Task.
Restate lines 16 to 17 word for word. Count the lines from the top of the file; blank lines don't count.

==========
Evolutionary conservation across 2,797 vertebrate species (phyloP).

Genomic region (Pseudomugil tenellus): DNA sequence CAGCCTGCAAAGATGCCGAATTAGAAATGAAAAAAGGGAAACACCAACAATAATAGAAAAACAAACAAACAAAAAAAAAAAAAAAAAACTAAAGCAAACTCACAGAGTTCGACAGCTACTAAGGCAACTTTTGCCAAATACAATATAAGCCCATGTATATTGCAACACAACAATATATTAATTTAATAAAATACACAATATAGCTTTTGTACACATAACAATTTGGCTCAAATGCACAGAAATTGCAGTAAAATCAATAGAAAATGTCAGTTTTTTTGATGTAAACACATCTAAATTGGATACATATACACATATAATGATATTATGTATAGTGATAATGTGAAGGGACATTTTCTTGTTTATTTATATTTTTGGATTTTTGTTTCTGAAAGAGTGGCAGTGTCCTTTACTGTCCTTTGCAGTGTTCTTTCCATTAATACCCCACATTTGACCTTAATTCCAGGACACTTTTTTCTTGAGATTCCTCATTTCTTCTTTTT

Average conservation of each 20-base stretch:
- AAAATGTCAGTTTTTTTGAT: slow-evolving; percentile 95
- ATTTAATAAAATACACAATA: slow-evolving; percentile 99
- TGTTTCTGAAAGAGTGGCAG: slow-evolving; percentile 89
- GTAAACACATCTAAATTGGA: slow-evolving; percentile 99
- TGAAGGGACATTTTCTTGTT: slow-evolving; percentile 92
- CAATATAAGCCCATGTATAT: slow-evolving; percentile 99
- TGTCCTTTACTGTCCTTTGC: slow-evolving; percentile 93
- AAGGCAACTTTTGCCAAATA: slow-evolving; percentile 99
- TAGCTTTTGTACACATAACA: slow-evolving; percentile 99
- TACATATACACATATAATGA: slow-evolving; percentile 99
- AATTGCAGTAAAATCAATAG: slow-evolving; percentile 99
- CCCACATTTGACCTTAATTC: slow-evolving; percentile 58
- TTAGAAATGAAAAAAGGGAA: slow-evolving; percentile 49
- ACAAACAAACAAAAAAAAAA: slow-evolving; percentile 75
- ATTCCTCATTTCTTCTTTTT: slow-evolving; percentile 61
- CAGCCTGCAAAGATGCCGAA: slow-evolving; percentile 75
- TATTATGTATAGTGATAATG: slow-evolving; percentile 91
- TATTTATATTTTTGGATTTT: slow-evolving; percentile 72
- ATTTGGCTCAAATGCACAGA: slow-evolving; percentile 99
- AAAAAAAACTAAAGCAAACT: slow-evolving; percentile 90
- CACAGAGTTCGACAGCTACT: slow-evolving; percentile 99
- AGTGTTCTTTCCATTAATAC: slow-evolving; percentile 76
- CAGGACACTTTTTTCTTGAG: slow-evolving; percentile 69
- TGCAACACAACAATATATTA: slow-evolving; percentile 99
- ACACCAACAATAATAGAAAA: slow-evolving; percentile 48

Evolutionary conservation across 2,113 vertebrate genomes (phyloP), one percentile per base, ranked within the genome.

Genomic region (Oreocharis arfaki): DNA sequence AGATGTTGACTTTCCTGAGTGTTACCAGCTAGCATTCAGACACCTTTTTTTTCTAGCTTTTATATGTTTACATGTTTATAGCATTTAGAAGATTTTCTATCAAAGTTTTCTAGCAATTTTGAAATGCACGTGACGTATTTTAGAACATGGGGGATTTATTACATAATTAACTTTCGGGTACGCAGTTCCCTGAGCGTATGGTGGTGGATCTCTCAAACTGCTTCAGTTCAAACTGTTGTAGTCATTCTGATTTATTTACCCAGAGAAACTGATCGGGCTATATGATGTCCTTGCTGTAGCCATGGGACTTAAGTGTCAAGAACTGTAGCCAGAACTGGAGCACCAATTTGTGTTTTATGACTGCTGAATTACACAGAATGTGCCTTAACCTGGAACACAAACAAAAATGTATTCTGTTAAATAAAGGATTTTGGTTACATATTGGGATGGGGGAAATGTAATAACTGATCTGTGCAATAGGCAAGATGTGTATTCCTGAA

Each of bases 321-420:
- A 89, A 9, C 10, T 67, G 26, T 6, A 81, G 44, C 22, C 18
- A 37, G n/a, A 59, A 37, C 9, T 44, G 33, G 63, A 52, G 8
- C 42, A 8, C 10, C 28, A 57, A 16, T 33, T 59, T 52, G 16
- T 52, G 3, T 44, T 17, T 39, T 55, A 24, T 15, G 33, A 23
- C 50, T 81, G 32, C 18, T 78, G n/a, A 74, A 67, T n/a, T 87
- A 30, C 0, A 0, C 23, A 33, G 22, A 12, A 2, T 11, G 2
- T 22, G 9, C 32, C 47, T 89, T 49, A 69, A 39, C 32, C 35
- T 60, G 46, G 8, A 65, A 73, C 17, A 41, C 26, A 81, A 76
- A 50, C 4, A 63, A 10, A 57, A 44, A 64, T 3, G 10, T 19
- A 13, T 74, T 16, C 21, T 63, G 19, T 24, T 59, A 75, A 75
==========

- TTAGAAATGAAAAAAGGGAA: slow-evolving; percentile 49
- ACAAACAAACAAAAAAAAAA: slow-evolving; percentile 75